The Human Rights Council moved that month to establish a commission of inquiry “to investigate all violations of international humanitarian law and international human rights law in the Occupied Palestinian Territory” while Operation Protective Edge was still going on.

The commission is named for William Schabas, a Canadian-born professor of international law at Middlesex University in London. Schabas said in an Aug. 12 interview with Israel’s Channel 2 that it would be “inappropriate” to assert that Hamas is a terrorist organization. Last year, Schabas said that Netanyahu would be his “favorite” leader to see tried by the International Criminal Court.

Following the end of the last Gaza conflict, in early 2009, Israel refused to cooperate with a U.N. investigation led by the South African jurist Richard Goldstone. The probe, dubbed the Goldstone Report, alleged that Israel had intentionally targeted civilians, though Goldstone later personally retracted the allegation. Israel rejected the original report as inaccurate and biased.

Arafat’s widow calls for talks rather than armed struggle

Thu, 11/13/2014 - 06:25

(JTA) — The widow of Yasser Arafat denounced violence and accused Hamas of “genocide” in the Gaza Strip on the 10th anniversary of the Palestinian leader’s death.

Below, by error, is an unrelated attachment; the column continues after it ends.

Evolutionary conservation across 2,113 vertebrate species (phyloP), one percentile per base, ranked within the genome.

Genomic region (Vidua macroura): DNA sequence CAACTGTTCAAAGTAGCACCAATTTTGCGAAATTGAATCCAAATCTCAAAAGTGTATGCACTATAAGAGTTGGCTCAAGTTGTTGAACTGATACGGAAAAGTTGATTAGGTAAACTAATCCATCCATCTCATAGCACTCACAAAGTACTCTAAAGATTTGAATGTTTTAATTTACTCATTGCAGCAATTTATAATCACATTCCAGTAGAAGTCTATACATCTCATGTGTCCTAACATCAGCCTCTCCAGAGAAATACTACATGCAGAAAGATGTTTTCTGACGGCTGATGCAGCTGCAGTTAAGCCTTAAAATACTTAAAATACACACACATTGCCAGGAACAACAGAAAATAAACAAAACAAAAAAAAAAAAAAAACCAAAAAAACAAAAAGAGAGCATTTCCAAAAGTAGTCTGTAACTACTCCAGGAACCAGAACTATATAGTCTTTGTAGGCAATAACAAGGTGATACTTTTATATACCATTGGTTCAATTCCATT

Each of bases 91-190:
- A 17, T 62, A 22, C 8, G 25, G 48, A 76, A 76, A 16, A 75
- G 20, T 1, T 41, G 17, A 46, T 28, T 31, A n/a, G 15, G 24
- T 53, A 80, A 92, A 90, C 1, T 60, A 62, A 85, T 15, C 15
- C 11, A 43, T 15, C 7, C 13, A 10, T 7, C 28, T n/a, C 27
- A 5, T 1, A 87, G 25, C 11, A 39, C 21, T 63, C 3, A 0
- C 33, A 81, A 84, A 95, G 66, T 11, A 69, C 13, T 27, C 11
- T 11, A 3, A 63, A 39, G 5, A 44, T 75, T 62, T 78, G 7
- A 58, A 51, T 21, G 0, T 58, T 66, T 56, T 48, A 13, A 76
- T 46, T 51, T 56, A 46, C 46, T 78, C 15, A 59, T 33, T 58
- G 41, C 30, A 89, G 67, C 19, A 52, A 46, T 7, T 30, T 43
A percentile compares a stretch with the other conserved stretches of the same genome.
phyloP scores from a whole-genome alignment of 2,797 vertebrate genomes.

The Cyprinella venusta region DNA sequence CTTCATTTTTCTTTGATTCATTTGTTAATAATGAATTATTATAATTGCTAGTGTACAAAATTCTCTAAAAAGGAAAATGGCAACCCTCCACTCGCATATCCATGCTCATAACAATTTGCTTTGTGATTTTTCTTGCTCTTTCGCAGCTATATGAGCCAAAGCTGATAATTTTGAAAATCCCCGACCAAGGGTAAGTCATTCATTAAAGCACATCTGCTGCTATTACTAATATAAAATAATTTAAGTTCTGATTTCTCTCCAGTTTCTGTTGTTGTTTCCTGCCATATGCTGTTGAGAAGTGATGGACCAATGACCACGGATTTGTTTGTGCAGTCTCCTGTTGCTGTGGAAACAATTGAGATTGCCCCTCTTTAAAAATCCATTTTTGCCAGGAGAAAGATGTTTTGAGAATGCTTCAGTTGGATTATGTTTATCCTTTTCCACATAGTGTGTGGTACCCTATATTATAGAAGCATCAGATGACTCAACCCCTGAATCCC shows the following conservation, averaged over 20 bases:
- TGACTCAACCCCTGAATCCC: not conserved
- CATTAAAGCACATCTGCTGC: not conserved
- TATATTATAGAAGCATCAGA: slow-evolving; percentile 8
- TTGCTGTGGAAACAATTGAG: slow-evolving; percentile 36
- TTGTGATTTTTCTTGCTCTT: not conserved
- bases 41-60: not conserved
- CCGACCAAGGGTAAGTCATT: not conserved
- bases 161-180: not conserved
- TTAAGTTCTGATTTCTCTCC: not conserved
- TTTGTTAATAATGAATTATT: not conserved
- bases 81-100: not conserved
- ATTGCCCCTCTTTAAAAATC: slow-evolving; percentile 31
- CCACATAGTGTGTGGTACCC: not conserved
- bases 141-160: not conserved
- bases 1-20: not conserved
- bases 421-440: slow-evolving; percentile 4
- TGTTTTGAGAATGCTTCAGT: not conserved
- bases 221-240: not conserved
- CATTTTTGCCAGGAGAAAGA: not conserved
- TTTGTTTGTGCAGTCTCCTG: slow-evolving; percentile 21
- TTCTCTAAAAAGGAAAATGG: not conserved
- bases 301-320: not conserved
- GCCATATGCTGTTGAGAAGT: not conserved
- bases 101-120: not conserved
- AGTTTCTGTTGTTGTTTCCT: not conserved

In an interview with the Italian newspaper La Repubblica, Suha Arafat argued that the Palestinians’ best hope lies in negotiation rather than armed struggle. She said that the unequal strengths of the Israelis and Palestinians would lead to the Palestinians being crushed in an armed fight, while negotiations would expose Israel’s unwillingness to make peace.

Arafat, who lives in Malta, said she was pleased that Switzerland has recently recognized the state of Palestine and urged Italy to do the same.

She accused Hamas, which canceled a celebration in Gaza this week in memory of her husband, of taking the people of Gaza hostage and argued that the current desperate conditions in the territory amount to genocide. Arafat also said that the current generation of young Palestinians growing up in Gaza, with only violence and no education, have no hope but emigration.

Arafat, who has been accused of embezzling from the Palestinian government, said she has no plans to return to the West Bank or Gaza.